It has been found that this problem can be eliminated by the use of a radiant-energy-activated switch that is normally conducting and which becomes nonconducting subsequent to exposure to the actinic output of the flashlamp associated therewith. This disconnect switch is used in series with each of the lamps, except the last lamp, in a sequentially flashing parallel group of high voltage flashlamps. It may be used, if desired, in addition to the printed connect switches, which are normally open and which close upon actinic exposure. Hence, the modes of action of these two types of switches are opposite from one another -- the disconnect switch interrupts the igniting circuit of the lamp in series with it upon firing of that lamp, while the thermal connect switch establishes the igniting circuit for the next lamp upon being activated.
A number of radiant-energy-activated disconnect switches have been described in the prior art. U.S. Pat. No. 3,532,931 of Cote et al. illustrates the use of current-sensitive fuses in series with individual lamps and suggests the alternative of using heat-sensitive or light-sensitive circuit interrupters; specific examples of the alternative interrupters are not given however. U.S. Pat. No. 3,692,995 of Wagner describes a series photoflash arrangement employing lampbulbs which have a high internal resistance before flashing and a low internal resistance after flashing. Fuses connected in series with each lamp function to short out the unselected lamps. Upon ignition of a selected lamp, the heat developed by the flash melts its respective fuse to remove the short across the next lamp in sequence. The fuse material is not discussed.
U.S. Pat. No. 3,762,631 of De Graaf et al. shows both series and parallel flashlamp arrangements with sequencing controlled by the use of disconnect switches comprising fusible strips which melt in response to the heat of flashing. The fusible material is not otherwise elaborated upon. The switches provide both lamp-removal and short-removal functions. U.S. Pat. No. 3,728,067 of DeGraaf et al includes a circuit similar to the series arrangement of U.S. Pat. No. 3,726,631 except it also includes a heat sensitive connect switch in lieu of a resistor.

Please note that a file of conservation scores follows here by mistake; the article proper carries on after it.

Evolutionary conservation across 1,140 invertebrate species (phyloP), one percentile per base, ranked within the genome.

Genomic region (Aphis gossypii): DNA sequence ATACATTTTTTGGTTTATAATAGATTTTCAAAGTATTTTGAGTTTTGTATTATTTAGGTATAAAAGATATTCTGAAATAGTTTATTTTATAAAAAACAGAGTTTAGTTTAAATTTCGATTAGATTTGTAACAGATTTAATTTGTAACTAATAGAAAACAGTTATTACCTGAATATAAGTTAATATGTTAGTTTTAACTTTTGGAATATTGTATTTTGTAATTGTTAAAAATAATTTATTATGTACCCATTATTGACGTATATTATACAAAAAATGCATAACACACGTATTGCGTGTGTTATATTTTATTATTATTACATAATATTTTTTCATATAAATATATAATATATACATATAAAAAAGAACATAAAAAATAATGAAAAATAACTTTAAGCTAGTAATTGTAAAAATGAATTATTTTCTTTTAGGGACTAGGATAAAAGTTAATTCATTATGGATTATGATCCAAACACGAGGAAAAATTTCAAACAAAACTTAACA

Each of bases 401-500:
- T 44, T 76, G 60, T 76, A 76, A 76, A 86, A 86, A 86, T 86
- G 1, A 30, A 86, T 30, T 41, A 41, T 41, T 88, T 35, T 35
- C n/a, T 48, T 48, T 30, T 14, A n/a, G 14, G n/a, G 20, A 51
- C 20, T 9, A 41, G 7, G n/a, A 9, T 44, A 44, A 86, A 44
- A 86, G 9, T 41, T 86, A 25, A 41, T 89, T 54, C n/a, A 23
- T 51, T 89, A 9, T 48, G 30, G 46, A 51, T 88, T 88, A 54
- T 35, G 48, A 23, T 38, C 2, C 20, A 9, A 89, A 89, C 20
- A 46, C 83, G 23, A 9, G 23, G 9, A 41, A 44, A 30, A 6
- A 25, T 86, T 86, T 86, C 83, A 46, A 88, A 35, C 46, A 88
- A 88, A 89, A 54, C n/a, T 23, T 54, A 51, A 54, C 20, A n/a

U.S. Pat. No. 3,666,394 of Bok et al discloses a variety of ignition sequencing circuits for a plurality of flashlamps of either the high or low voltage type connected in parallel. Each circuit includes a plurality of radiant-heat-activated disconnect switches in series with respective lamps for countering the aforementioned problem of being unable to flash subsequent lamps of the array in the event a given lamp has an internal short after ignition. One of the circuits employs heat-sensitive connect switches along with the disconnect switches. The disconnect switch elements are described as comprising a locally blackened wire or strip of an alloy or metal which melts at temperatures between 85° and 400° C. Metals suggested as suitable for this purpose are bismuth, cadmium, indium, lead, tin and alloys thereof which melt at the above temperatures and/or alloys of those metals and the metals silver, copper, zinc, aluminum, silicon magnesium, antimony, nickel, thallium and gold. The preferred material is given as a known solder alloy of tin and lead (60:40) having a melting point of 180° C and provided in a strip having a section of from 1 to 2 mm. by 0.014 mm. This strip is preferably located at a distance of from 5 mm. to 20 mm. from the wall of the respective flashlamp envelope; although Bok et al also mentions that the disconnect switching element may be provided on the outer wall of the lamp envelope or on or in the associated reflector or in the vicinity of the base of the flashlamp, such as on or in its holder.
Another problem associated with high voltage type flashlamps, however, is that of temporary post-flash electrical conductivity which occurs until the lamp has cooled back down to some temperature at which such conductivity ceases. It is well known that even glass becomes significantly conductive at sufficiently elevated temperatures. The next lamp in sequence will not flash until this thermally promoted electrical conductivity of the preceding lamp has subsided. This may take from one to several seconds, depending on the lamp construction and materials used. An attempt to take repeated pictures at too rapid a rate may therefore cause array failures and wasted film. Hence, for applications requiring high flash sequencing rates, a corollary problem arises in that not only is a reliable disconnect of the ignited lamp required, but this reliable open circuit to high voltages must be provided very quickly in response to the radiant energy output of the lamp.